How many leaves does it take.......

Asked November 17, 2018, 8:51 PM EST

I just bought my first house in Eugene. One of the biggest factors in buying this home was the large backyard to grow a garden. I grew up with my Dad's garden and am very excited to establish my own. The house was empty for about two years, although it looks like the previous owner was a gardener himself. Where I want to put in the garden, there looks to be grass/sod. I started a compost pile with kitchen scraps, grass clippings, and the apples from the tree in my yard (it has it's own pruning needs from two years of neglect) and am collecting leaves from around the area to cover the top of the intended garden area. I am generally of the belief that the more leaves the better, knowing the actual leaf compost will be a mere fraction of the leaves I put on it. I have also requested what will hopefully be 14 cubic yards of leaves from the city of Eugene, but the delivery is not guaranteed. I am planning a variety of vegetables for the garden (i.e., tomatoes, peas, pumpkin, kale, spinach, and the like). Is there a recommended minimum of leaves or subsequent compost you would recommend? Are there any other programs to help me make/get compost? Once spring comes, I will till the soil to combine the current top soil with the compost I am hoping to create over the winter. Thank you for your help!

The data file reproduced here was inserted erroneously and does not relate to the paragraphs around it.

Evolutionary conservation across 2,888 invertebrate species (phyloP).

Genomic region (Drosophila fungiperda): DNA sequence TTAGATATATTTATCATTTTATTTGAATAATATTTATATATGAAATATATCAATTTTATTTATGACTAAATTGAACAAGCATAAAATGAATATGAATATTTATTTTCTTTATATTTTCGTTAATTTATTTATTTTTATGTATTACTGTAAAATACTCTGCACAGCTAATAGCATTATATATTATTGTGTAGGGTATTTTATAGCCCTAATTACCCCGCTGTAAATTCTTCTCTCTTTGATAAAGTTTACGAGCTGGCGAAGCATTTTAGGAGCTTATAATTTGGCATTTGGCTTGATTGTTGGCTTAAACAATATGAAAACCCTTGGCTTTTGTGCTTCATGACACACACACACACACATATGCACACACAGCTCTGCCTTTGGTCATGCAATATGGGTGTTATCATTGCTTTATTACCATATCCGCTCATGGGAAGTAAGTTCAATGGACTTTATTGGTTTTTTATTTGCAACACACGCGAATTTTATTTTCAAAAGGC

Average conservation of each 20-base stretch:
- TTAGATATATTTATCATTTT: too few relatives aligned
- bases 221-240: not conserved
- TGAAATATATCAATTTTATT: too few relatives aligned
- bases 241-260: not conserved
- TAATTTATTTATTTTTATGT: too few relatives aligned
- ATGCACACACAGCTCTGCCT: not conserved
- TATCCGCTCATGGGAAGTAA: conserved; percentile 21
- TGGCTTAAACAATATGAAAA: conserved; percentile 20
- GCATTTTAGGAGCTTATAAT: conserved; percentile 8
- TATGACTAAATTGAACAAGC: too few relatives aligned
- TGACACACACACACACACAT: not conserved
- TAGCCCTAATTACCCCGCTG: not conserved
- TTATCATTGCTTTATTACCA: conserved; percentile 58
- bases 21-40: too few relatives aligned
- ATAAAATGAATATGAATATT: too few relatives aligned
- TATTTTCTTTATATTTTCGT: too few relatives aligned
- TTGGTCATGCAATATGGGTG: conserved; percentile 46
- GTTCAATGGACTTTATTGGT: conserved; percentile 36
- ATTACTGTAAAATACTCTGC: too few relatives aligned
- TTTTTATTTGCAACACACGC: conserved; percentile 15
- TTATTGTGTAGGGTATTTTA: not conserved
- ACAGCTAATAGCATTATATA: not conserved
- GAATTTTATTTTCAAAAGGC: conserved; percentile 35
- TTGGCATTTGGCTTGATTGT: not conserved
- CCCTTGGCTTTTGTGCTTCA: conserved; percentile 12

Lane County Oregon

1 Response

My rule of thumb is to apply 3-4 inches of leaf cover over the area I wish to cultivate for next spring's garden. It also depends on how large of leaves you put down and how fast it will break down. If you have larger leaves, it's best to shred them if you can, creating fast-composting mulch and assist in weed suppression. You can also till it in more often to mix the carbon from the leaves to the nitrogen of green material (such as grass). The more often you mix it up, the better your composted leaves will break down the organic matter.

I hoep this answers your question. Good luck!